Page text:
Herrera did say that Fintiklis had control of the hotel's finances and would stop paying bills incurred by the Trump management team.
Under a decade-old agreement with the property's original developer, Trump Hotels was supposed to manage the property until at least 2031.
As part of a deal to sell 202 of the hotel's 369 condo units last year, the Trump team attempted to extract an ironclad concession from the buyer, Fintiklis, not to challenge that management contract.
That is precisely what Fintiklis is now doing. Whether the Trump business got a legally binding commitment is a matter of contention.
Trump Hotels maintains that the company will not give in to "mob style tactics" intended to remove it from the property until courts or arbitrators have settled the contractual matter.
"To be clear, Trump Hotels is highly confident that it will prevail in these proceedings," the company said in a statement released this week.
According to emails sent by Fintiklis to fellow owners of the hotel condo units, his units alone are running a six-figure monthly deficit.
"Our investment has no future so long as the hotel is managed by an incompetent operator whose brand has been tarnished beyond repair," Fintiklis wrote the owners in January.
During that month, supposedly the peak of Panama's high season, occupancy ran around 30 percent and hotel unit owners didn't make enough to cover their maintenance fees, he said.
Donald Trump's June 2017 financial disclosure shows his company earned a little over $800,000 from the property during the previous 15 months — a paltry amount compared with the payout of between $32 million and $55 million that the company was on track to receive, according to a deal that emerged from the property's 2013 bankruptcy.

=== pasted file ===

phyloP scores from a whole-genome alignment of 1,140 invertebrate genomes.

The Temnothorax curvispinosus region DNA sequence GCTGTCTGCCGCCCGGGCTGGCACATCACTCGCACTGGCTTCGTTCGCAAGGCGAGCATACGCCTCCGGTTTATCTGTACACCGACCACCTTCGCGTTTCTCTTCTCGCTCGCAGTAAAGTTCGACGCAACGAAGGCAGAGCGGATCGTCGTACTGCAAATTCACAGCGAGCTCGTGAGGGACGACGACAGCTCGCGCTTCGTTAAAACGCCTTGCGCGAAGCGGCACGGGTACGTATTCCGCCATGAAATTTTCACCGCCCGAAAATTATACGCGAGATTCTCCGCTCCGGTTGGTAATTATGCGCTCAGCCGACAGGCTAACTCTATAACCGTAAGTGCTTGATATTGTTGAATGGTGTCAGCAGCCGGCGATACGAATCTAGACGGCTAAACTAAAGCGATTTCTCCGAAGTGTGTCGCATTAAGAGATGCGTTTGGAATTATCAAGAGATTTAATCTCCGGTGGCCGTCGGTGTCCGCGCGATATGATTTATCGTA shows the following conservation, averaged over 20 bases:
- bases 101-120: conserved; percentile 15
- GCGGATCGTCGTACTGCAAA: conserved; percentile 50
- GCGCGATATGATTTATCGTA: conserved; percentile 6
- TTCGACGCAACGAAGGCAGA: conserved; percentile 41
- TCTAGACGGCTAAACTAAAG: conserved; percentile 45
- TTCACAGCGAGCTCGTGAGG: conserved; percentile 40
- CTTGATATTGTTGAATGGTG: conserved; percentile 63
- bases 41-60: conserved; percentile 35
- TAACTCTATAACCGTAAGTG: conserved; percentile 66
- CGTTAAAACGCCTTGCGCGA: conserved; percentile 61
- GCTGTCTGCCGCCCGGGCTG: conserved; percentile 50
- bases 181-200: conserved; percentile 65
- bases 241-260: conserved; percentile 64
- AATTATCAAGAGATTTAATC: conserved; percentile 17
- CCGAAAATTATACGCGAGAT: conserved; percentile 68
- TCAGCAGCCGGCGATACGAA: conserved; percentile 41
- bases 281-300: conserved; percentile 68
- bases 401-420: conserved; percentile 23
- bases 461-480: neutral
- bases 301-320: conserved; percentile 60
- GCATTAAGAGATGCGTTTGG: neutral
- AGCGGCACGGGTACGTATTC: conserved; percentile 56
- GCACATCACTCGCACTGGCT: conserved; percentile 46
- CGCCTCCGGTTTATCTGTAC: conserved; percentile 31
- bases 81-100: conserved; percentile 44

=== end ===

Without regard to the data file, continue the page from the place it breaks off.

Unlike Trump Hotels' exit from buildings in Toronto and New York — in which hotel owners and the Trump team negotiated a muted departure and compensation for the Trump Organization — the Panama dispute seems set to end only when Fintiklis or the Trump family business suffers a public defeat.
In the meantime, the stalemate is a source of distress for hotel unit owners and Panama at large.
Algerd Monstavicius, a retired doctor from Nevada who owns a penthouse hotel unit, favors a change in management, citing the troubled Trump brand in Latin America.
"Trump has his name on almost everything from the doors to the toothpaste," Monstavicius wrote to an Associated Press reporter. "Everything he says and does in respect to immigration will have an impact on my rental income."
Monstavicius said his condo formerly rented for $1,200 a night, but was recently occupied for three days at a daily rate of $118.
Panamanian authorities are striving to minimize the tumult at the hotel. Labor ministry officials have sought to ensure employees don't miss paychecks, and Panamanian police are poised to rush in at any sign of trouble.
Tourism officials are seeking to play down the bad publicity.
"This is private issue of administration and management," said Armando Rodriguez, president of Panama's association of hotels. "This doesn't affect Panamanian tourism because the tourism industry is much more than this."
Robert Eisenmann, a leading Panamanian businessman, also dismissed the significance of the dispute.
"There a lot of luxury hotels here where you can stay without these problems," he said.
Horwitz reported from Washington.